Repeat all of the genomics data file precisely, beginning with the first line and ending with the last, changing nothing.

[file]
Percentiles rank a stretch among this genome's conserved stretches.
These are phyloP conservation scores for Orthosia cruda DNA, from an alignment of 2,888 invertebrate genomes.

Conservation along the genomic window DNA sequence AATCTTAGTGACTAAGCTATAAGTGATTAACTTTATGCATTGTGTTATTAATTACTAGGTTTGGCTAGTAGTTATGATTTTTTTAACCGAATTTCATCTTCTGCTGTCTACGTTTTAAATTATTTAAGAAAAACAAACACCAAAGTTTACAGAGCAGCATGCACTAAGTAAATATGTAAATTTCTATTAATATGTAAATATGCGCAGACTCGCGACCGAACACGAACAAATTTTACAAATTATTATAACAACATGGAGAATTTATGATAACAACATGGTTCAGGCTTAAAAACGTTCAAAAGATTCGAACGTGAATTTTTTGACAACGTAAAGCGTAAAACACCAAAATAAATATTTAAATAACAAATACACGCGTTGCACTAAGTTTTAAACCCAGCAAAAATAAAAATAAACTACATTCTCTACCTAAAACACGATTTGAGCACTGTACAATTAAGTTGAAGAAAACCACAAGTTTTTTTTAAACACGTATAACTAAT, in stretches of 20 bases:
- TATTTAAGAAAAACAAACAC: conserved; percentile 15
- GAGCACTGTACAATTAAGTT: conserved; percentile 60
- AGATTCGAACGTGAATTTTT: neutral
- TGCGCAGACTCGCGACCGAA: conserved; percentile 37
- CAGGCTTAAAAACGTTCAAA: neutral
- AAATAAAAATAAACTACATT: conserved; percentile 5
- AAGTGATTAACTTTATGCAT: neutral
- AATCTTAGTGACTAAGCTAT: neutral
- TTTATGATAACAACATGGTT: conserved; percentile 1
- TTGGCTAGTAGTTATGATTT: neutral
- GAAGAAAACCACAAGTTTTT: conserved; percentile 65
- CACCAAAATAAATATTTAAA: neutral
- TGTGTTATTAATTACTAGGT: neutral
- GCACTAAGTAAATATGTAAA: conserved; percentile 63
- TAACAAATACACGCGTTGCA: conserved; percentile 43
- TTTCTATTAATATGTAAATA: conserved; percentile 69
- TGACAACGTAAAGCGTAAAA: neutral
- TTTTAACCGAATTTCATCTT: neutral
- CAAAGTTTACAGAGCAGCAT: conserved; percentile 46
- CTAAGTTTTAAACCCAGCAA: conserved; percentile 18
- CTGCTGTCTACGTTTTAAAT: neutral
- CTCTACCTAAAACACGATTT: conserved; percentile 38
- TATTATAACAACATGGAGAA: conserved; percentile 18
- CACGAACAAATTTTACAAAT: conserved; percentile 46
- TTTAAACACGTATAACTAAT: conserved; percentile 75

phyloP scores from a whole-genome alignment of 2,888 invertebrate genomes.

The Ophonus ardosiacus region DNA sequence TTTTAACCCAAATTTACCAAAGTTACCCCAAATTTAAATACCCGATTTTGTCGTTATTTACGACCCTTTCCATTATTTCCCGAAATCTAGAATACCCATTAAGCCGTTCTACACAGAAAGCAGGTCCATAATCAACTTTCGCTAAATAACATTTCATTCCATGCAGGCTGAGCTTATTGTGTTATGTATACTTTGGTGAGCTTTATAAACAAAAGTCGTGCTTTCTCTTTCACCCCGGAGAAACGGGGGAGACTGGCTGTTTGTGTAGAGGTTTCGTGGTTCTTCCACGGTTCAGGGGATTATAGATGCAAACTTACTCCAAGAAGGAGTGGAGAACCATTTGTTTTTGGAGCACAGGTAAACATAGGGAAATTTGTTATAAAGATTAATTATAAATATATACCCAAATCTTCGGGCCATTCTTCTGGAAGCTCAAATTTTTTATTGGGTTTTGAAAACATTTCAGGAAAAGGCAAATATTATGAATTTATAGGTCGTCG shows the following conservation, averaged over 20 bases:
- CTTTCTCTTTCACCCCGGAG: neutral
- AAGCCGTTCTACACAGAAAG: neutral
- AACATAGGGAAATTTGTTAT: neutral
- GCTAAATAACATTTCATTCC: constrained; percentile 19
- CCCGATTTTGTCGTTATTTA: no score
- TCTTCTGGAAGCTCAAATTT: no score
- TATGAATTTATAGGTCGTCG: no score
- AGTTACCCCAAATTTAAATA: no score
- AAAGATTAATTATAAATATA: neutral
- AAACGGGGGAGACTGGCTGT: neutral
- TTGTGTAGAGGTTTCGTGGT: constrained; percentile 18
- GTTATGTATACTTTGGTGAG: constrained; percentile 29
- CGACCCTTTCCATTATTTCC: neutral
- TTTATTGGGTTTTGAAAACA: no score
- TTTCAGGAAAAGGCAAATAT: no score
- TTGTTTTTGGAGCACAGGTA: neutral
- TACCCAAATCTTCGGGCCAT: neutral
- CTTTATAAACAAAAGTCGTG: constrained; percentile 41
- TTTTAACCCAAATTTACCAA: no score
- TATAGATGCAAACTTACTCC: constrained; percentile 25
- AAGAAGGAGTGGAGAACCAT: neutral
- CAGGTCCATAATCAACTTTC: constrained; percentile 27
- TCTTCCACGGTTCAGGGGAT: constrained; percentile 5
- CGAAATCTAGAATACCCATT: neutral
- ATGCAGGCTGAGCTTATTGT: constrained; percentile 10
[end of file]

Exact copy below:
Percentiles rank a stretch among this genome's conserved stretches.
These are phyloP conservation scores for Orthosia cruda DNA, from an alignment of 2,888 invertebrate genomes.

Conservation along the genomic window DNA sequence AATCTTAGTGACTAAGCTATAAGTGATTAACTTTATGCATTGTGTTATTAATTACTAGGTTTGGCTAGTAGTTATGATTTTTTTAACCGAATTTCATCTTCTGCTGTCTACGTTTTAAATTATTTAAGAAAAACAAACACCAAAGTTTACAGAGCAGCATGCACTAAGTAAATATGTAAATTTCTATTAATATGTAAATATGCGCAGACTCGCGACCGAACACGAACAAATTTTACAAATTATTATAACAACATGGAGAATTTATGATAACAACATGGTTCAGGCTTAAAAACGTTCAAAAGATTCGAACGTGAATTTTTTGACAACGTAAAGCGTAAAACACCAAAATAAATATTTAAATAACAAATACACGCGTTGCACTAAGTTTTAAACCCAGCAAAAATAAAAATAAACTACATTCTCTACCTAAAACACGATTTGAGCACTGTACAATTAAGTTGAAGAAAACCACAAGTTTTTTTTAAACACGTATAACTAAT, in stretches of 20 bases:
- TATTTAAGAAAAACAAACAC: conserved; percentile 15
- GAGCACTGTACAATTAAGTT: conserved; percentile 60
- AGATTCGAACGTGAATTTTT: neutral
- TGCGCAGACTCGCGACCGAA: conserved; percentile 37
- CAGGCTTAAAAACGTTCAAA: neutral
- AAATAAAAATAAACTACATT: conserved; percentile 5
- AAGTGATTAACTTTATGCAT: neutral
- AATCTTAGTGACTAAGCTAT: neutral
- TTTATGATAACAACATGGTT: conserved; percentile 1
- TTGGCTAGTAGTTATGATTT: neutral
- GAAGAAAACCACAAGTTTTT: conserved; percentile 65
- CACCAAAATAAATATTTAAA: neutral
- TGTGTTATTAATTACTAGGT: neutral
- GCACTAAGTAAATATGTAAA: conserved; percentile 63
- TAACAAATACACGCGTTGCA: conserved; percentile 43
- TTTCTATTAATATGTAAATA: conserved; percentile 69
- TGACAACGTAAAGCGTAAAA: neutral
- TTTTAACCGAATTTCATCTT: neutral
- CAAAGTTTACAGAGCAGCAT: conserved; percentile 46
- CTAAGTTTTAAACCCAGCAA: conserved; percentile 18
- CTGCTGTCTACGTTTTAAAT: neutral
- CTCTACCTAAAACACGATTT: conserved; percentile 38
- TATTATAACAACATGGAGAA: conserved; percentile 18
- CACGAACAAATTTTACAAAT: conserved; percentile 46
- TTTAAACACGTATAACTAAT: conserved; percentile 75

phyloP scores from a whole-genome alignment of 2,888 invertebrate genomes.

The Ophonus ardosiacus region DNA sequence TTTTAACCCAAATTTACCAAAGTTACCCCAAATTTAAATACCCGATTTTGTCGTTATTTACGACCCTTTCCATTATTTCCCGAAATCTAGAATACCCATTAAGCCGTTCTACACAGAAAGCAGGTCCATAATCAACTTTCGCTAAATAACATTTCATTCCATGCAGGCTGAGCTTATTGTGTTATGTATACTTTGGTGAGCTTTATAAACAAAAGTCGTGCTTTCTCTTTCACCCCGGAGAAACGGGGGAGACTGGCTGTTTGTGTAGAGGTTTCGTGGTTCTTCCACGGTTCAGGGGATTATAGATGCAAACTTACTCCAAGAAGGAGTGGAGAACCATTTGTTTTTGGAGCACAGGTAAACATAGGGAAATTTGTTATAAAGATTAATTATAAATATATACCCAAATCTTCGGGCCATTCTTCTGGAAGCTCAAATTTTTTATTGGGTTTTGAAAACATTTCAGGAAAAGGCAAATATTATGAATTTATAGGTCGTCG shows the following conservation, averaged over 20 bases:
- CTTTCTCTTTCACCCCGGAG: neutral
- AAGCCGTTCTACACAGAAAG: neutral
- AACATAGGGAAATTTGTTAT: neutral
- GCTAAATAACATTTCATTCC: constrained; percentile 19
- CCCGATTTTGTCGTTATTTA: no score
- TCTTCTGGAAGCTCAAATTT: no score
- TATGAATTTATAGGTCGTCG: no score
- AGTTACCCCAAATTTAAATA: no score
- AAAGATTAATTATAAATATA: neutral
- AAACGGGGGAGACTGGCTGT: neutral
- TTGTGTAGAGGTTTCGTGGT: constrained; percentile 18
- GTTATGTATACTTTGGTGAG: constrained; percentile 29
- CGACCCTTTCCATTATTTCC: neutral
- TTTATTGGGTTTTGAAAACA: no score
- TTTCAGGAAAAGGCAAATAT: no score
- TTGTTTTTGGAGCACAGGTA: neutral
- TACCCAAATCTTCGGGCCAT: neutral
- CTTTATAAACAAAAGTCGTG: constrained; percentile 41
- TTTTAACCCAAATTTACCAA: no score
- TATAGATGCAAACTTACTCC: constrained; percentile 25
- AAGAAGGAGTGGAGAACCAT: neutral
- CAGGTCCATAATCAACTTTC: constrained; percentile 27
- TCTTCCACGGTTCAGGGGAT: constrained; percentile 5
- CGAAATCTAGAATACCCATT: neutral
- ATGCAGGCTGAGCTTATTGT: constrained; percentile 10